Thursday, August 22, 2013

Samsung NX300 - Aperture Priority

Every photographer has their own favourite shooting mode and Aperture Priority is my mine.  Here you control the aperture (the f stop) while the camera adjusts the shutter speed to give the best exposure.  As seen in the photo below, the f stop is in blue and the shutter speed is white.

If you adjust the f stop and it turns to red, the camera thinks the exposure is incorrect and you will have to increase or decrease until it turns blue.  This is where technology lends a hand or provides a guideline when it comes to exposure.

On the Samsung NX300, Aperture Priority is shown as A on the shooting modes dial.

Right: number of shots available, battery, Dynamic Range, photo size (20M), Drive, Flash, Metering, AF mode, Focus Area, OIS, RAW format, Fn menu

Left: Aperture Priority, Autoshare, AF options, Menu, Histogram (the graph)


Menu and Fn options are much the same as Program Mode, so once you are familiar with P Mode then the other Creative/Advanced modes are easy enough to understand.

ISO: 100, Aperture: f/5, Shutter speed: 1/640

The plane photo above was taken in the midday sun while the orange and silver Harvard at the back was moving.  The photo was edited with levels, curves and Topaz Adjust.

ISO: 100, Aperture: f5.6, Shutter Speed: 1/100

The photo of the bubble above was cropped quite a bit.  In fact, I cropped out about 2/3's of the photo because it contained people.  I was at the Walter Sisulu National Botanical Gardens where a man was using a stick and rope to create beautiful bubbles.  The sun was starting to set, the bubbles were moving with the wind and yet the Samsung NX300 captured a clear, sharp photo.  As you can see that even cropped the NX300 handled noise and low light extremely well.  

The photo was also taken with an 18-55mm lens.  If I had taken the photo with my Canon's 18-55mm IS II lens and cropped in this close, there would have been obvious fringing.  There also would have been some visible noise with the Canon 650D.  I won't load the original photo as people don't always like having their photos taken by strangers and loaded all over the internet.

ISO: 100, Aperture: f/5.6, Shutter Speed: 1/25

The slow shutter speed for the photo above gave the water a slightly misty look.  It was taken near a waterfall where the sun was blocked by the surrounding mountain as the sun started to set.  The duck was moving about so I used the Tracking feature of NX300, which allowed me to keep the duck in focus even if he/she moved.  Notice the detail in the grass and on the rock.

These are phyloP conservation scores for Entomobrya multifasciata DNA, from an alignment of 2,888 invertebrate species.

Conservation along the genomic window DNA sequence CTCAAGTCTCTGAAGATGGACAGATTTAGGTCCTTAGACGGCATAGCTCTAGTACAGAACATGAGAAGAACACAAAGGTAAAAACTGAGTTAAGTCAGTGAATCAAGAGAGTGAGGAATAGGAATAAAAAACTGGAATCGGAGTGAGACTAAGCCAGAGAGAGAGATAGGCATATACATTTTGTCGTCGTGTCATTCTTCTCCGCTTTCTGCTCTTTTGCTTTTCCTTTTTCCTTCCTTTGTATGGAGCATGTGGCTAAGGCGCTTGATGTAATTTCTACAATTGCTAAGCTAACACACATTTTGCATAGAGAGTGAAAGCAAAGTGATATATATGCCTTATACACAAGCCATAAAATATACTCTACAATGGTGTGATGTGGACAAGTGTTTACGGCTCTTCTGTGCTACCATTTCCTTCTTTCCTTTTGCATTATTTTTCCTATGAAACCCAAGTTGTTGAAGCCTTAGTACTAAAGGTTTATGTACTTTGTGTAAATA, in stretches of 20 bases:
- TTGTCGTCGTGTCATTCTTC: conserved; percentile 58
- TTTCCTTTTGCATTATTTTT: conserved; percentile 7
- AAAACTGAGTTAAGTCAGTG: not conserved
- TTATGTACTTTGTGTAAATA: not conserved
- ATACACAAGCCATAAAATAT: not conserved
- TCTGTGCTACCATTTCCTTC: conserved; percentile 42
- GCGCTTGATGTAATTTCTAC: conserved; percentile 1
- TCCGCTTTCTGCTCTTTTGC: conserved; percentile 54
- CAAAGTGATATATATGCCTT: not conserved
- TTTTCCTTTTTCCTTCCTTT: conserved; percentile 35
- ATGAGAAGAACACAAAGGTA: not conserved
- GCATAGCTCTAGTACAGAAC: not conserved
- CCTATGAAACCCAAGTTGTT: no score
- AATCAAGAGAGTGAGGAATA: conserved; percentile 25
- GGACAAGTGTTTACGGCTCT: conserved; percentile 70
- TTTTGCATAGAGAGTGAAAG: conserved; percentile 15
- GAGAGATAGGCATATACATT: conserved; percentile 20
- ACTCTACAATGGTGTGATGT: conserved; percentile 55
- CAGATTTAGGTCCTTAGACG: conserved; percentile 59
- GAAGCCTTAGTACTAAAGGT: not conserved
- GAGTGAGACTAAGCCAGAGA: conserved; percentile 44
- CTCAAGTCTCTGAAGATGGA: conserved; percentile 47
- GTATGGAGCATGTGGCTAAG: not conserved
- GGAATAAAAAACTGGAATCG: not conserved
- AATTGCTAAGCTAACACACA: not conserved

Keep in mind that a slow shutter speed without a tripod will give you blurry shots unless you are able to steady the camera enough to fire off a few shots and get at at least one sharp photo.  The Samsung NX300 was fast enough to do exactly that as I didn't bring a tripod or monopod with me and didn't have anything to steady the camera on.  

ISO: 400, Aperture: f/9, Shutter Speed: 1/500

Taken at the Bird Garden at Monte Casino, South Africa.  The parrots are very vocal and love the attention from visitors.  This particular parrot posed upside down when I lifted the Samsung NX300 up to take a photo.  Edited in PSE 10 with levels, curves and Topaz Adjust + Topaz Clarity.  

Again, this was taken in low light and to keep the shutter speed fast enough I had to increase the ISO to prevent blurring.  I always seem to get to places a little late in the afternoon.  The parrots were extremely active and moved about continuously, which tested the NX300's ability to accurately follow. The Samsung NX300's buffer filled up quickly and took a few seconds after a number of continuous shots before I could shoot again.  I would suggest a fast memory card like Sandisk's Ultra or Extreme.

The camera's buffer is like a computer's RAM and is the speed with which photos are written to the memory card.  Bursts of photos can cause a few seconds delay.  With JPEG format the delay occurs after about a burst of 10-12 photos and with RAW at about 6-7 photos.  It takes 4 or so seconds to write, which is why a fast memory card is important for bursts of photos.

It's tempting to hold down the shutter button for a length of time but this can cause you to lose photo opportunities while the photos are being written to the memory card.  I tend to stick to 4-5 bursts with the highest being what the camera is capable of.  In this case the Samsung NX300 can handle up to 8 frames per second but anything higher for actions shots would be a waste due to the buffer.  Still photos with bursts over 8 are fine although there isn't a reason to go higher.

Shutter Priority is next and with this shooting mode you decide on the shutter speed while the camera adjusts the aperture.

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